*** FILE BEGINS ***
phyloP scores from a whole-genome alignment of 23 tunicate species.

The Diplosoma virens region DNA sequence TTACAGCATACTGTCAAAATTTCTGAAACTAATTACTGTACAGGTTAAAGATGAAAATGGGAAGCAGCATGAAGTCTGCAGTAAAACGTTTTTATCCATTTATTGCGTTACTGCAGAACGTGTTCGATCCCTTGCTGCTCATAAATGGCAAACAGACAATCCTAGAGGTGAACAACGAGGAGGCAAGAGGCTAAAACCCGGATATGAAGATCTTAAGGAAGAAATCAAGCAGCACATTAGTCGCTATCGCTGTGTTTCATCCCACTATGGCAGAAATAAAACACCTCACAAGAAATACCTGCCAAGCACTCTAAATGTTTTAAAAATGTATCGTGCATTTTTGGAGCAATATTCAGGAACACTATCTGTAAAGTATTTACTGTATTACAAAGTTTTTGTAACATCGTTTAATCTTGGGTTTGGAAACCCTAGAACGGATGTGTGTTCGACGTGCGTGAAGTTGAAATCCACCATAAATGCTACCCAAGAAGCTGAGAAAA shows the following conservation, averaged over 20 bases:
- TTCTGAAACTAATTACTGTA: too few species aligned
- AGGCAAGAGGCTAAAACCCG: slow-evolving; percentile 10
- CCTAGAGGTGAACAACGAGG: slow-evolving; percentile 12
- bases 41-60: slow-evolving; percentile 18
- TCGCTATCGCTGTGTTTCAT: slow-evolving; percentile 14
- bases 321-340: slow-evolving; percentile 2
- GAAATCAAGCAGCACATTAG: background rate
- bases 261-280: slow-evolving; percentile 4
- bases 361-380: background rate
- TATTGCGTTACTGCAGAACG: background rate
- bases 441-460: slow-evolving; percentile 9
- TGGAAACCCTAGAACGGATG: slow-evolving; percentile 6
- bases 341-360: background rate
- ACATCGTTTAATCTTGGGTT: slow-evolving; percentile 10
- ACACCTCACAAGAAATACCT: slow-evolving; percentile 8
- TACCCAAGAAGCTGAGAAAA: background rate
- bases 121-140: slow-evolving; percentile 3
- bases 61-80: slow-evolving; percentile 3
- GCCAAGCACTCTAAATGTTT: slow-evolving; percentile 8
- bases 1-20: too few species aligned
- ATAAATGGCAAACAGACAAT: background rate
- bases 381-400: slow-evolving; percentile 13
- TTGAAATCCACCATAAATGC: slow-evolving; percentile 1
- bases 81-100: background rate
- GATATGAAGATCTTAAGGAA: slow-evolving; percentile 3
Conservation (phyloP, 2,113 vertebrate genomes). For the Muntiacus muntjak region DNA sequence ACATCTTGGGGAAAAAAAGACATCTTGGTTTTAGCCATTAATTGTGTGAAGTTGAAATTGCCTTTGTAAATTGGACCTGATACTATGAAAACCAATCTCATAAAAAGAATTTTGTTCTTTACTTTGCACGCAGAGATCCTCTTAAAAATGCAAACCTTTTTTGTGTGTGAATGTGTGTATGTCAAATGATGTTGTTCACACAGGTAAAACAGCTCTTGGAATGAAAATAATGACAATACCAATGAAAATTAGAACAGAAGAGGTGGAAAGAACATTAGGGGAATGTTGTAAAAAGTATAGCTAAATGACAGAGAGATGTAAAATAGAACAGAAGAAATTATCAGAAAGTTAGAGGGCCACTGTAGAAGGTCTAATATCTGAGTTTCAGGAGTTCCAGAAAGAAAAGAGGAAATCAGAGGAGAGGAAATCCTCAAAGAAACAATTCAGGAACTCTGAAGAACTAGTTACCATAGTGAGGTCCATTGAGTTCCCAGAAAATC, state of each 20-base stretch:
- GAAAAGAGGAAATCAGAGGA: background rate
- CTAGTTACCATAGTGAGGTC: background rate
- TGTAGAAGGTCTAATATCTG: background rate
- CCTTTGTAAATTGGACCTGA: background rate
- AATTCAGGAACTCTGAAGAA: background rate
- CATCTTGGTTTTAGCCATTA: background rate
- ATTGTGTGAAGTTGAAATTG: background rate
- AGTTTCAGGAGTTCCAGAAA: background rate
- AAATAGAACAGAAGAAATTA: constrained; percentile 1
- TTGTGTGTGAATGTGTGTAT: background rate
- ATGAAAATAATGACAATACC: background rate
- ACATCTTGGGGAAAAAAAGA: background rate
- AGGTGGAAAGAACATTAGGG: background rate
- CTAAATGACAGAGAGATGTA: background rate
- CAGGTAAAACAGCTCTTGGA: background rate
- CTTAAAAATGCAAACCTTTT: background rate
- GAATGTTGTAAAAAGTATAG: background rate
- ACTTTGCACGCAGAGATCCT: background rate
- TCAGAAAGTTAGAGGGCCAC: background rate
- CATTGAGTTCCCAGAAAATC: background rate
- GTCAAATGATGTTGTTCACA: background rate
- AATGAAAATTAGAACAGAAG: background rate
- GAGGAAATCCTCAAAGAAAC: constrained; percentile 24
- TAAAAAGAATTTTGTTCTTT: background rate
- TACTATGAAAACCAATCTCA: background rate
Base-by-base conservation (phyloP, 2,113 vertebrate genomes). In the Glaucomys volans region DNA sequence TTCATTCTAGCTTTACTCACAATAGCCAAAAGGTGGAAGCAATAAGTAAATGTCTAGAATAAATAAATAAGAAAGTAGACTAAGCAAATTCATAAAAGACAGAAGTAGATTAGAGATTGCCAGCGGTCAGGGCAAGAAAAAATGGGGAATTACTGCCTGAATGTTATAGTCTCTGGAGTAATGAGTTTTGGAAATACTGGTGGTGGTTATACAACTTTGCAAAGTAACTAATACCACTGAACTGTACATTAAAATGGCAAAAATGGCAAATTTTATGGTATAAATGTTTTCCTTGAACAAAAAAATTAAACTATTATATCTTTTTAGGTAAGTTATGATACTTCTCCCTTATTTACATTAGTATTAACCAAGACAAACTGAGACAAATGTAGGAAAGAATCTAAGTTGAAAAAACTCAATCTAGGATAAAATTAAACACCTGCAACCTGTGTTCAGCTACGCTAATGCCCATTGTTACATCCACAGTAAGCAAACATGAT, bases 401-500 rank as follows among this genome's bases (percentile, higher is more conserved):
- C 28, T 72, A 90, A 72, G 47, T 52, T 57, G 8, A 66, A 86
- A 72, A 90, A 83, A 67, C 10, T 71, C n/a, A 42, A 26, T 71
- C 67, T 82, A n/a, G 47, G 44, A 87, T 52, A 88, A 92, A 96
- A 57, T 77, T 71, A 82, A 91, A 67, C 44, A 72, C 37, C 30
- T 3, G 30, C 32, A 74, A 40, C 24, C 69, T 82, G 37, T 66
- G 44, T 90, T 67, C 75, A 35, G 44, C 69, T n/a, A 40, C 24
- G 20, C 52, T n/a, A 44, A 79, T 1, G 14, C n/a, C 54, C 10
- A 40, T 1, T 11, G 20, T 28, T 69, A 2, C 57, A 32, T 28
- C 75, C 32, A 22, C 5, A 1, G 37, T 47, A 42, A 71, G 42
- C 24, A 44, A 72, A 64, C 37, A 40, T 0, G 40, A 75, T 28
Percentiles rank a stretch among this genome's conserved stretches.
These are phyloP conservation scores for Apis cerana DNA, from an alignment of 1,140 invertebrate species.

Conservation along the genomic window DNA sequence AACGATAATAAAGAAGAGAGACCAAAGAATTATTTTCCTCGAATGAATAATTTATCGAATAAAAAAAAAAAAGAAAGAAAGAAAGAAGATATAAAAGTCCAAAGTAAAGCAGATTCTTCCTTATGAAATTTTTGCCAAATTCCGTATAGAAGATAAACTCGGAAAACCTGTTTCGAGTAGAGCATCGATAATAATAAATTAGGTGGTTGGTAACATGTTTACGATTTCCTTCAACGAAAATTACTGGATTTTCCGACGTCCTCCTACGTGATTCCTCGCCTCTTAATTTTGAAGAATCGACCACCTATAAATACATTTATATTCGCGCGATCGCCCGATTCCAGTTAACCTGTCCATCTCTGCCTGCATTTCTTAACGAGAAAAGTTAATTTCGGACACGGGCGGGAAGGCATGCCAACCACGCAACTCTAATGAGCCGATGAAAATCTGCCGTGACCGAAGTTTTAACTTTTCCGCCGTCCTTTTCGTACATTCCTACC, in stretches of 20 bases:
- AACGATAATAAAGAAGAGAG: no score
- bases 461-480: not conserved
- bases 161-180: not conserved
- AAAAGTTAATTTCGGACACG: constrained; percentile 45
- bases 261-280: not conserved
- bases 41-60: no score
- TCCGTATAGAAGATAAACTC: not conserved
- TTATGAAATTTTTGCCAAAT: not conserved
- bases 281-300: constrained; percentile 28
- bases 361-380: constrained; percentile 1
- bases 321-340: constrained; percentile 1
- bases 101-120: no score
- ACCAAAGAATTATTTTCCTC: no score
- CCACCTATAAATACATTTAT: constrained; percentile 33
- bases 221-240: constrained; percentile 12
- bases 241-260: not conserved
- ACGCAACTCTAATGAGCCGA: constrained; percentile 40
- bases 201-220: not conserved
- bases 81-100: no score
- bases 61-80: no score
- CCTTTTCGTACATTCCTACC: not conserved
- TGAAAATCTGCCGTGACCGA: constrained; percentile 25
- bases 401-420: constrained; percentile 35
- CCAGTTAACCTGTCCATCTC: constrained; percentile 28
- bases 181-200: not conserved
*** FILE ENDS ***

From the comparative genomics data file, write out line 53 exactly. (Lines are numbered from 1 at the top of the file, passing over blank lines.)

- TACTATGAAAACCAATCTCA: background rate